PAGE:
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Delivering data security for law firm clients

Data security is moving centre-stage for law firms - with VDR outsourcing set to grow, says Howard Revens.

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In the last few months the issue of data security has dramatically jumped up law firms’ agendas.  This is due to a confluence of longer-term trends around efficiency and cost control, and short-term developments in relation to security and in particular the Safe Harbour issue.For some years, law firms in London and across Europe have been increasingly realising the benefits of high speed virtual data rooms (VDRs) in streamlining operational efficiency and delivering increased data protection for clients.  VDR’s keep highly sensitive due diligence documents secure in areas such as M&A, real estate, intellectual property, corporate finance and litigation.We have always seen some law firms taking the data room process in-house, in order to seek to reduce cost. But current market dynamics look likely to give a boost to outsourcing the VDR function, as law firms perceive some key advantages from this route.

Fixed client transaction budgets, with capped or fixed legal fees, are placing greater pressure on legal costs. High-speed external VDR’s with sophisticated tools have thus become vital in driving law firm operational efficiency. Worldwide data access 24/7 and centralized document provision ensure compliant distribution of documents throughout due diligence.

Managing regulatory change

We all know that corporates are absorbing a huge amount of financial regulation at present. VDR’s can help law firms manage regulatory change, helping organise the huge scale of documents required in any given situation to meet regulatory requirements. A recent example of this is the EU Alternative Investment Fund Managers Directive (AIFMD), which requires lawyers and real estate fund managers to handle up to 2,000 documents from 200 data points throughout a fund’s lifecycle.

The efficiency of a data room in streamlining processes of course depends entirely on high quality technology. Law firms have strong project management skills, but not surprisingly find it difficult to deliver high quality home-made VDR’s.  These require technical support available 24/7, with regular platform backups, daily verification and file histories. Given the global nature of transactions, even the largest in-house IT team can struggle to keep up.  Unique VDR technology, for example, would include the indexing and OCR tools ,so that parties can use text recognition inside documents to read both the right documents and the right parts of documents more thoroughly, to optimise the risk/efficiency trade off.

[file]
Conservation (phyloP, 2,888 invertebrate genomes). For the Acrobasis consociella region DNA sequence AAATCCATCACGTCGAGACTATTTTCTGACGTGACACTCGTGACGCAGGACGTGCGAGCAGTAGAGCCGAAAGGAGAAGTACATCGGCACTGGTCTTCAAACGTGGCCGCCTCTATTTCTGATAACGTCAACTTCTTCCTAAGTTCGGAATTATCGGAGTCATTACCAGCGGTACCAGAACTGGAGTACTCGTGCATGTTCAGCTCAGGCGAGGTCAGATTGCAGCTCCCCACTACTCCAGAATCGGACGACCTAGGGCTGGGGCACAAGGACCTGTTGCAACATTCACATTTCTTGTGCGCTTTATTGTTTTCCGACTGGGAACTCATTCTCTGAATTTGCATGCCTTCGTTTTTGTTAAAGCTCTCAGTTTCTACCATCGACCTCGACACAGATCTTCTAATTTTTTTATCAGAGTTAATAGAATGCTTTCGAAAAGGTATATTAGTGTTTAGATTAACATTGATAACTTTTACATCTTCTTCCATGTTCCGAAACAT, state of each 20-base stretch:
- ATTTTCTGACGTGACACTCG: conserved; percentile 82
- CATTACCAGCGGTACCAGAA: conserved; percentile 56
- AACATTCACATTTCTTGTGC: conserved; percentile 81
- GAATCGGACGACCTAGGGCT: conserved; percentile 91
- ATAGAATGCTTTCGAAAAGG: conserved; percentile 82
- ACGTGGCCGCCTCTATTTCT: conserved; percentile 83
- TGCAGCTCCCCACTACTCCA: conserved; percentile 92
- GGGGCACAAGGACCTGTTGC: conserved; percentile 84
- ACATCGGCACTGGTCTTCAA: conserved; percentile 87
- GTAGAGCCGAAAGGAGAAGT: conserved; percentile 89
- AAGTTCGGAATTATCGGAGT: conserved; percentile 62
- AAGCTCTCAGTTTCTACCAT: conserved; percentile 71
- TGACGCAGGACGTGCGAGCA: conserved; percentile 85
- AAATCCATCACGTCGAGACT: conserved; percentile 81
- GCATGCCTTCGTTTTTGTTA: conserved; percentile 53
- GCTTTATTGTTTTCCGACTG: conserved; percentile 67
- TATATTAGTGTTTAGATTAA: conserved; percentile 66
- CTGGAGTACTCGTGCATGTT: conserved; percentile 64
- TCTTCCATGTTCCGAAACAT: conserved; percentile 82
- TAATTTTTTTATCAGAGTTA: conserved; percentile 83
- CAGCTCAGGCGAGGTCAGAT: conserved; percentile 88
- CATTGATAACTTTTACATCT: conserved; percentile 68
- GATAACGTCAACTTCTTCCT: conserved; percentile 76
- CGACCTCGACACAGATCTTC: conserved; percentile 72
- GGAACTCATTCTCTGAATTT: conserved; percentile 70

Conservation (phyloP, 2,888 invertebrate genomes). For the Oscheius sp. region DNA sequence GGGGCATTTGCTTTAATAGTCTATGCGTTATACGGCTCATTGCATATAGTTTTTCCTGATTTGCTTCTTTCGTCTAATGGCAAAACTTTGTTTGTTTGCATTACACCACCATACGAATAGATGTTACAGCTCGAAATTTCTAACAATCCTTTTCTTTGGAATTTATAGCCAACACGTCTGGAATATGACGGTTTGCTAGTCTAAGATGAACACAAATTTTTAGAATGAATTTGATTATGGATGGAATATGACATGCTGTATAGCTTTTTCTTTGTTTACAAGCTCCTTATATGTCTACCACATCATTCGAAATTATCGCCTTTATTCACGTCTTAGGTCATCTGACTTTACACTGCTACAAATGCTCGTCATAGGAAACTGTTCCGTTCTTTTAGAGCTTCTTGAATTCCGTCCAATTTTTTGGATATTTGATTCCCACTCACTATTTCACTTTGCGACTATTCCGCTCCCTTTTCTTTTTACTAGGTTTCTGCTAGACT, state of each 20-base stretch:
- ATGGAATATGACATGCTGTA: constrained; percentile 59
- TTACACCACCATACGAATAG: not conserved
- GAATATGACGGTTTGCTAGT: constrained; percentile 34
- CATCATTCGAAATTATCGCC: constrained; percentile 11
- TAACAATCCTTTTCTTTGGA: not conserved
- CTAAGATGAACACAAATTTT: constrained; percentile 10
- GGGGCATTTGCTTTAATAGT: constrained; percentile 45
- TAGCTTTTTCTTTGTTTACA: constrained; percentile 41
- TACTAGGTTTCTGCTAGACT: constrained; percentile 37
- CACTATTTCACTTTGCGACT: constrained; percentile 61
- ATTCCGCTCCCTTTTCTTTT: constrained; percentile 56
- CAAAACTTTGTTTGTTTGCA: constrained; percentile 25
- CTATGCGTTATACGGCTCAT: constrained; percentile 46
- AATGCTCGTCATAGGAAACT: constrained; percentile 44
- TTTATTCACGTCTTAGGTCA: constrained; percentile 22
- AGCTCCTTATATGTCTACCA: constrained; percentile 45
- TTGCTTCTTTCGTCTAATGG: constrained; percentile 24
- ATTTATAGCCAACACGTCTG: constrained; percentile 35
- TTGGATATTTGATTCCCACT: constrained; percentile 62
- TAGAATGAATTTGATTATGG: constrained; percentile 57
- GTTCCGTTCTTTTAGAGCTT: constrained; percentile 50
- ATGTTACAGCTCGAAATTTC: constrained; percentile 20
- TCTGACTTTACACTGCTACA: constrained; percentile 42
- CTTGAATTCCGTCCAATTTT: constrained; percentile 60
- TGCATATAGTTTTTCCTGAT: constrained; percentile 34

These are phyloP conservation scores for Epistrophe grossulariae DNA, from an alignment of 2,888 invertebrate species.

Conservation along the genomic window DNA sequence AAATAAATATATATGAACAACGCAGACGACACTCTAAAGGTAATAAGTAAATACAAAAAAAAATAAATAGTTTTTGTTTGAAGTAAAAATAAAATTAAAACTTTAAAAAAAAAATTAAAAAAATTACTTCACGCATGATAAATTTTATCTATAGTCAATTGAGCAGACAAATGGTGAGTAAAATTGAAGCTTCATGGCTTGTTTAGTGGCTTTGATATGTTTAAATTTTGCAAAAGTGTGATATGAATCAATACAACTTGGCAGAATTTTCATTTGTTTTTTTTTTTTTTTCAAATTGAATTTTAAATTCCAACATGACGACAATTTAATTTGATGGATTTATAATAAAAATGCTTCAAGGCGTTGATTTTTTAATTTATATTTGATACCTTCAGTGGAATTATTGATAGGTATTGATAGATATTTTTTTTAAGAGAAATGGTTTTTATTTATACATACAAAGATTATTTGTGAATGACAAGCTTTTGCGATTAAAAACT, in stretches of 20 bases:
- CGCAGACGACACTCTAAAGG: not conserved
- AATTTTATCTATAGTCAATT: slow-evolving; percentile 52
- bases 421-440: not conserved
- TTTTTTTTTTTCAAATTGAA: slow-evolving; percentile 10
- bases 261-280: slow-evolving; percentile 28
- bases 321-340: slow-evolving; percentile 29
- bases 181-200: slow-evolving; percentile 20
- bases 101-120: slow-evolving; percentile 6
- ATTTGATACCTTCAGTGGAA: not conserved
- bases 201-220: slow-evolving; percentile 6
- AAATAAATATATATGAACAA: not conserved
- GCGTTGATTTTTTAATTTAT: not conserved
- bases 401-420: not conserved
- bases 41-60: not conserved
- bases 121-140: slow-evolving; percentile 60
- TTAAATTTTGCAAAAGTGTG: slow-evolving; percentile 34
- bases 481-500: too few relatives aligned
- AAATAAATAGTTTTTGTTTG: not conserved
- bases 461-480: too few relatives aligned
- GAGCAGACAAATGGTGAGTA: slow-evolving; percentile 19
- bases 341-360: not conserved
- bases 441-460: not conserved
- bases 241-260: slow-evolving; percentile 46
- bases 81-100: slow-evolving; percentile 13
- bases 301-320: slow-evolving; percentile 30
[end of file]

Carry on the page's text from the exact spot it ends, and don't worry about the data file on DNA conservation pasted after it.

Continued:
Vast amounts of highly sensitive information can change hands in due diligence, with anything from 5-20 parties involved in medium-sized deals, and up to 100 parties in the largest transactions. External VDR’s use highly sophisticated tracking to control and determine access rights to confidential information to a range of competitors throughout the transaction lifecycle. Through supplying documents on a “view only” basis, information cannot be copied and used later by unsuccessful bidders.

Security nightmares

A security breach to client documentation is a constant nightmare for any law firm. EU data protection laws mean that personal data from EU countries may not be transferred to non-compliant countries such as the US. The “Safe Harbour” principles in theory protect European data, but recent events and the Safe Harbour review the European Commission is now undertaking clearly question whether this is an adequate solution.

Under the US FISA Act, all documents uploaded onto cloud-based systems or servers within US jurisdiction can currently be accessed without a warrant by American security agencies. Therefore, without rigorous control of data in a fully European data room, transaction data appearing on US servers clearly may pose data security issues.

VDRs have most frequently been managed through Software as a service (SaaS) instead of cloud based solutions, but to deliver full governance, compliance and risk management, VDR documents really have to be protected through server locations that are compliant with EU data protection laws.

Efficiency will continue to be the main driver for time poor lawyers in outsourcing their VDRs to specialist external VDR partners.  But there is no doubt that in addition to this long term trend, the current Safe Harbour review is putting a spotlight on the benefits of using an external VDR whose servers are in the EU, and can thus deliver both best-in-class, high speed technology and absolute data security.

Posted by:

Howard
Revens

13 January 2014

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